This Is Elvis

This Is Elvis
Directed by
Produced by David L. Wolper
Written by
  • Malcolm Leo
  • Andrew Solt
Cinematography Gil Hubbs
Edited by Glenn Farr
Distributed by Warner Bros.
Release dates
  • April 4, 1981 (1981-04-04)
Running time
100 minutes
Country United States
Language English
Box office $2 million (US)

This Is Elvis is a 1981 documentary film written and directed by Andrew Solt and Malcolm Leo, based on the life of Elvis Presley. It combined archival footage with reenactments, and voice-over narration by pop singer Ral Donner, imitating Presley's speaking voice. It was screened out of competition at the 1981 Cannes Film Festival.[1] The film grossed $2 million at the box office in the U.S. and Canada, ranking #92 for 1981.[2]


For the reenactment scenes, Presley was portrayed in the film by four actors:

Other narrators provided voice-over narrations for Vernon Presley, Gladys Presley, and Priscilla Presley. Presley's former road manager Joe Esposito and girlfriend Linda Thompson provided their own narrations. Presley receives credit only in the extended version prepared for cable and later home video release.

RCA Records released a two-disc soundtrack album for the film in 1981, featuring the first official release of several of Presley's 1950s television appearances as well as other previously unreleased performances. The soundtrack was certified Gold on August 6, 2002 by the RIAA.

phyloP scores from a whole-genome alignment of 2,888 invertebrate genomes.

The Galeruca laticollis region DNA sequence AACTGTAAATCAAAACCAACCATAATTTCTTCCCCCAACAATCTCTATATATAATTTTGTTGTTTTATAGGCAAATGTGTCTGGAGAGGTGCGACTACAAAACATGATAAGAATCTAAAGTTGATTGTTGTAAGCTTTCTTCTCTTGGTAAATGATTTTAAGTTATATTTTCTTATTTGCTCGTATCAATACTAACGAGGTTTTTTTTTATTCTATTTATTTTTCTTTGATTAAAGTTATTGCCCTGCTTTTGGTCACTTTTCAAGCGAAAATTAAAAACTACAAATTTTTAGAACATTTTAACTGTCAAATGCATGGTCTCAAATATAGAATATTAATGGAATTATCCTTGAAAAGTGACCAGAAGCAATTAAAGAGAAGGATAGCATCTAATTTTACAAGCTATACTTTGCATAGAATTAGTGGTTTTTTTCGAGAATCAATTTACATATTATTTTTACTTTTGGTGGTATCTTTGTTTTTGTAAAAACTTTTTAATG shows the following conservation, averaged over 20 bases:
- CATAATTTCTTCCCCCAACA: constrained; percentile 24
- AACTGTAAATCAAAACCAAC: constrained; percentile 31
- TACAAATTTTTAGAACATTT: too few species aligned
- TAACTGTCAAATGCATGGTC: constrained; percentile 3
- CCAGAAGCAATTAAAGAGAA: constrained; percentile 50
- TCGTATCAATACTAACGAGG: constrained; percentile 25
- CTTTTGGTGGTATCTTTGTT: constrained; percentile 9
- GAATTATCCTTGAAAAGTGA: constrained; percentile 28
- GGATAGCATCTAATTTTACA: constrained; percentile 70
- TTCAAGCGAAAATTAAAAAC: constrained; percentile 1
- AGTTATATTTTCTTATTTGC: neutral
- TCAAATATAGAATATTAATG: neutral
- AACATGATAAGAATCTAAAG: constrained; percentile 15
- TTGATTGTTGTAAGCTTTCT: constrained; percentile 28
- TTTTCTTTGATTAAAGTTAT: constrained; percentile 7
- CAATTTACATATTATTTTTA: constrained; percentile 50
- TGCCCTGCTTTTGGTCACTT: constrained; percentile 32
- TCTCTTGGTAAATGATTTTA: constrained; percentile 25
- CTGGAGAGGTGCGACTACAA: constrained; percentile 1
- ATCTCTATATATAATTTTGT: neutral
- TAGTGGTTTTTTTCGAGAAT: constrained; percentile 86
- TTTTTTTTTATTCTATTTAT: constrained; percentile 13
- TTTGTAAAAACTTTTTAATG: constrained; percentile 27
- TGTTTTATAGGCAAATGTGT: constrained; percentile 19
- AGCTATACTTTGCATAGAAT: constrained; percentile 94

A two-disc DVD set of the film was released on August 7, 2007 commemorating the 30th anniversary of Presley's death. Disc 1 features the original version shown in theaters, Disc 2 includes the extended version with 45 extra minutes of footage.

This Is Elvis is the only Presley movie produced and released by Warner Brothers. Warner Bros. also currently owns other titles with Presley via purchasing Turner Entertainment, including Presley's Metro Goldwyn Mayer films and National General Pictures' Charro!.


In a contemporary review, Variety wrote, "A real curiosity item, This Is Elvis is a fast-paced gloss on Presley's life and career packed with enough fine music and unusual footage to satisfy anyone with an interest in the late singing idol."[3] Though he criticized the reenactment scenes, Ian Jane of DVD Talk called it "a pretty essential release for fans".[4]


  1. "Festival de Cannes: This Is Elvis". Retrieved 2009-06-07.
  2. "Box Office Mojo - This Is Elvis". Retrieved 2010-04-25.
  3. "Review: This Is Elvis". Variety. 1981. Retrieved 2016-10-13.
  4. Jane, Ian (2007-09-10). "This Is Elvis". DVD Talk. Retrieved 2016-10-13.

This article is issued from Wikipedia - version of the 11/24/2016. The text is available under the Creative Commons Attribution/Share Alike but additional terms may apply for the media files.